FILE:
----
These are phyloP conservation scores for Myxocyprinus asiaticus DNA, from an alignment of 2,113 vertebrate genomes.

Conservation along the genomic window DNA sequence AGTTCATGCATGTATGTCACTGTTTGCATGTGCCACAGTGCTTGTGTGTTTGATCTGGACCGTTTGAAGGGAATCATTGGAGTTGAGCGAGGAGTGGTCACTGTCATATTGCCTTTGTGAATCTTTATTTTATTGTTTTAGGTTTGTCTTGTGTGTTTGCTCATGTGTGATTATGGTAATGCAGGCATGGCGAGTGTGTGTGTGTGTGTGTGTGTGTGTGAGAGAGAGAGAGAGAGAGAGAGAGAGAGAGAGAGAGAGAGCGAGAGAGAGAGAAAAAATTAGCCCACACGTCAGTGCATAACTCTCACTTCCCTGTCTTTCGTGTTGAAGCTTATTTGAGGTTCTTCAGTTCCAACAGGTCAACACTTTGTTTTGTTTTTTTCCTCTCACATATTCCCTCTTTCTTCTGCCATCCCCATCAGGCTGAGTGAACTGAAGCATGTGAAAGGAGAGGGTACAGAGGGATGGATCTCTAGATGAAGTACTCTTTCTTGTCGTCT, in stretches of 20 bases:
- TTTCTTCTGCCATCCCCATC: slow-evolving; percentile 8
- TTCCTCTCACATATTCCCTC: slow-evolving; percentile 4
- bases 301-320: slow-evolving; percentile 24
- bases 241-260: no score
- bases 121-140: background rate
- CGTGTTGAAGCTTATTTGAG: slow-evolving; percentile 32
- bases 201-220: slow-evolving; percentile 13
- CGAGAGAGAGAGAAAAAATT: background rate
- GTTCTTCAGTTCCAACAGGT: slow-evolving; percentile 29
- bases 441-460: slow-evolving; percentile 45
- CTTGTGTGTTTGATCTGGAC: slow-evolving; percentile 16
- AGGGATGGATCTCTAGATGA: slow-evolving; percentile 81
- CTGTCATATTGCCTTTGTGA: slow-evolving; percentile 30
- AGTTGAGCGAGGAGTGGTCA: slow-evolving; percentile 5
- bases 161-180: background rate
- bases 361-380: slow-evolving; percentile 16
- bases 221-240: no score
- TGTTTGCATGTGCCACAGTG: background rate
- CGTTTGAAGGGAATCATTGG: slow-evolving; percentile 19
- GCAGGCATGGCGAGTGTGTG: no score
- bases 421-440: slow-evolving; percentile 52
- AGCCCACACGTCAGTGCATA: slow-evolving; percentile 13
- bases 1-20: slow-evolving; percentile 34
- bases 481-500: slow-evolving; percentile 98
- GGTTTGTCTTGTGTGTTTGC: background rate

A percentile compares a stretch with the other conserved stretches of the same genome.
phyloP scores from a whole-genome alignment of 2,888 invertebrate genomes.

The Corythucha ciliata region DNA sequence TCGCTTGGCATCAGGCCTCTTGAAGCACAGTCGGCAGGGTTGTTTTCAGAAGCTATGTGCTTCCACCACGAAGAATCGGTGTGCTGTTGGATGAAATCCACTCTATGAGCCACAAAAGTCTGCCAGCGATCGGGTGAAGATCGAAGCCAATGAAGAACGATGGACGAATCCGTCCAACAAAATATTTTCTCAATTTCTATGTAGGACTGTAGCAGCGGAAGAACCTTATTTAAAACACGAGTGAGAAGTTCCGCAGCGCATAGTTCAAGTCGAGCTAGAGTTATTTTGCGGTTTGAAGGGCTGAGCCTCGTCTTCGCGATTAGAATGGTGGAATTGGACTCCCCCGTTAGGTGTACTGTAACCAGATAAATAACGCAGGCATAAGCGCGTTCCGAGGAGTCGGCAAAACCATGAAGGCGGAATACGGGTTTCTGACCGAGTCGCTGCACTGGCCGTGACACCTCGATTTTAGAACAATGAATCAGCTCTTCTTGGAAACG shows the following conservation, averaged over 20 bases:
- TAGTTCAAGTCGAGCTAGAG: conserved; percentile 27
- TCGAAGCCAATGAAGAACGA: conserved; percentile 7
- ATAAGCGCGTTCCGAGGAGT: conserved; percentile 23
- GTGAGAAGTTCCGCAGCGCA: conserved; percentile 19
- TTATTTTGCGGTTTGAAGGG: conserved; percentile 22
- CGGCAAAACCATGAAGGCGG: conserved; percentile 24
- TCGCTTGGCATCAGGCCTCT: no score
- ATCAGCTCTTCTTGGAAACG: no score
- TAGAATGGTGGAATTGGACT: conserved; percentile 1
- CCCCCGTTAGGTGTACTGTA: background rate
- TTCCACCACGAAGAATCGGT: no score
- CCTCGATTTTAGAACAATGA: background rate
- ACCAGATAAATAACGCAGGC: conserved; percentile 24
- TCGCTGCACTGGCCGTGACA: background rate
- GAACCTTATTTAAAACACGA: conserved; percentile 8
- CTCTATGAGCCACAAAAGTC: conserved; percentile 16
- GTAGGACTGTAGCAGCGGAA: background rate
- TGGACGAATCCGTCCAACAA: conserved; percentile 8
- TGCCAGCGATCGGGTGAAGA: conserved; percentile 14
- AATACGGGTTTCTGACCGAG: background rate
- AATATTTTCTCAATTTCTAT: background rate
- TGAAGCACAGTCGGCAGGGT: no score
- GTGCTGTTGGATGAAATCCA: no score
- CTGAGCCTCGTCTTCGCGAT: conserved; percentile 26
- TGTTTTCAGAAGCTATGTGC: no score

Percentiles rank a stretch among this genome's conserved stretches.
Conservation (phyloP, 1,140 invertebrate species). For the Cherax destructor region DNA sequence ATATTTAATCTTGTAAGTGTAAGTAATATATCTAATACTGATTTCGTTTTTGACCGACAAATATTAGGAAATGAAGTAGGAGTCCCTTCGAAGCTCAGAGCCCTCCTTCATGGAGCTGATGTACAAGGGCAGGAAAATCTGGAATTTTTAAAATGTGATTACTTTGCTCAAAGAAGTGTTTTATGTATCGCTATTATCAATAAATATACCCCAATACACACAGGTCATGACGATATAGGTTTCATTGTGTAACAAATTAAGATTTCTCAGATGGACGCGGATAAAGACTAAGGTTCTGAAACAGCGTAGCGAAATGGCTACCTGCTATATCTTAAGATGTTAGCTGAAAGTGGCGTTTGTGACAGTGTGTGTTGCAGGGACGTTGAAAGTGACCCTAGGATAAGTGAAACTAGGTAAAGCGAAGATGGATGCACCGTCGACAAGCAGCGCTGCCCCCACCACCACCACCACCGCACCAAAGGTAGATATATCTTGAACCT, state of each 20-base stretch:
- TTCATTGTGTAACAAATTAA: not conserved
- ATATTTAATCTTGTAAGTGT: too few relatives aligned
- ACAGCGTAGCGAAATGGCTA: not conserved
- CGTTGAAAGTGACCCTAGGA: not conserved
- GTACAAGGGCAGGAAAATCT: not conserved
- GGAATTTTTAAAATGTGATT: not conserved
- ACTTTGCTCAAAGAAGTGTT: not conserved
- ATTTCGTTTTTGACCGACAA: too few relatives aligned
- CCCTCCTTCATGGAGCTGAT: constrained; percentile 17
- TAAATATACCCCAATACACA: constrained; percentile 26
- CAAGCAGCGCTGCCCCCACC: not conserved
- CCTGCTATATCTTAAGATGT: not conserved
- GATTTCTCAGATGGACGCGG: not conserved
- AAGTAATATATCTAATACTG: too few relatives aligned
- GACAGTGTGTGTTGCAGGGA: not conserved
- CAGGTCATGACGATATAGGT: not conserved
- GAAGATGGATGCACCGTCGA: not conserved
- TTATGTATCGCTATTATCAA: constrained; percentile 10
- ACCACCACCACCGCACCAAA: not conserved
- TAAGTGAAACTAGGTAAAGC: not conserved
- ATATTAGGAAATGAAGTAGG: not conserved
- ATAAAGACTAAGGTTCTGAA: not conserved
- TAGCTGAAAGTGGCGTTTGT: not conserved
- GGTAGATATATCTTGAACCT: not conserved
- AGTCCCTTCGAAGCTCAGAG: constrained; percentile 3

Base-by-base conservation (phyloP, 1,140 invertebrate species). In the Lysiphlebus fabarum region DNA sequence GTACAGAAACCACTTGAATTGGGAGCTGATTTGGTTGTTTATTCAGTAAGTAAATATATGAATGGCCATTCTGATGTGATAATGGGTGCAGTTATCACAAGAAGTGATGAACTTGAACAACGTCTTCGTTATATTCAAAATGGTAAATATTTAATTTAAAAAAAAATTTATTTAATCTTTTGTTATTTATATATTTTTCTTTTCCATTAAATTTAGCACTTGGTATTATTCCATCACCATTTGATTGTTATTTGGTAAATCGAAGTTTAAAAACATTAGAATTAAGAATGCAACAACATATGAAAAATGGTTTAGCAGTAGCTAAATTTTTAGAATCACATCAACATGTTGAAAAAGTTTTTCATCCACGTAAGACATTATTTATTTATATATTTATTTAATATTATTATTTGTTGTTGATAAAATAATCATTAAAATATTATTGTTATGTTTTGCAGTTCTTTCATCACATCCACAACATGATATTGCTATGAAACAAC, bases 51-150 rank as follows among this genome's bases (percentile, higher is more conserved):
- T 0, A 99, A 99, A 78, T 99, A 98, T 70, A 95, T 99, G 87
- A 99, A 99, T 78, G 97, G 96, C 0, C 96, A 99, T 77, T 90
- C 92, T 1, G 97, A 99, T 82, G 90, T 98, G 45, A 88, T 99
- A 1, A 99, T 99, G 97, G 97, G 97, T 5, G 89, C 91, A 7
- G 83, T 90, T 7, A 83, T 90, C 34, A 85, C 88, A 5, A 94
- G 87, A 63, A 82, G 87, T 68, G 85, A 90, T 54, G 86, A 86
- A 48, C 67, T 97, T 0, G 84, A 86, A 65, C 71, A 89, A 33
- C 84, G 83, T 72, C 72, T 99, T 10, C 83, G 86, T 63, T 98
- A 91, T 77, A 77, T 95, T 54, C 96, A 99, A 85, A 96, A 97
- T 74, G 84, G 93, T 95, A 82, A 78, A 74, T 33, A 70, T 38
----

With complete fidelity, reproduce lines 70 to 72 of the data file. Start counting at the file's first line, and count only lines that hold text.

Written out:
- GATTTCTCAGATGGACGCGG: not conserved
- AAGTAATATATCTAATACTG: too few relatives aligned
- GACAGTGTGTGTTGCAGGGA: not conserved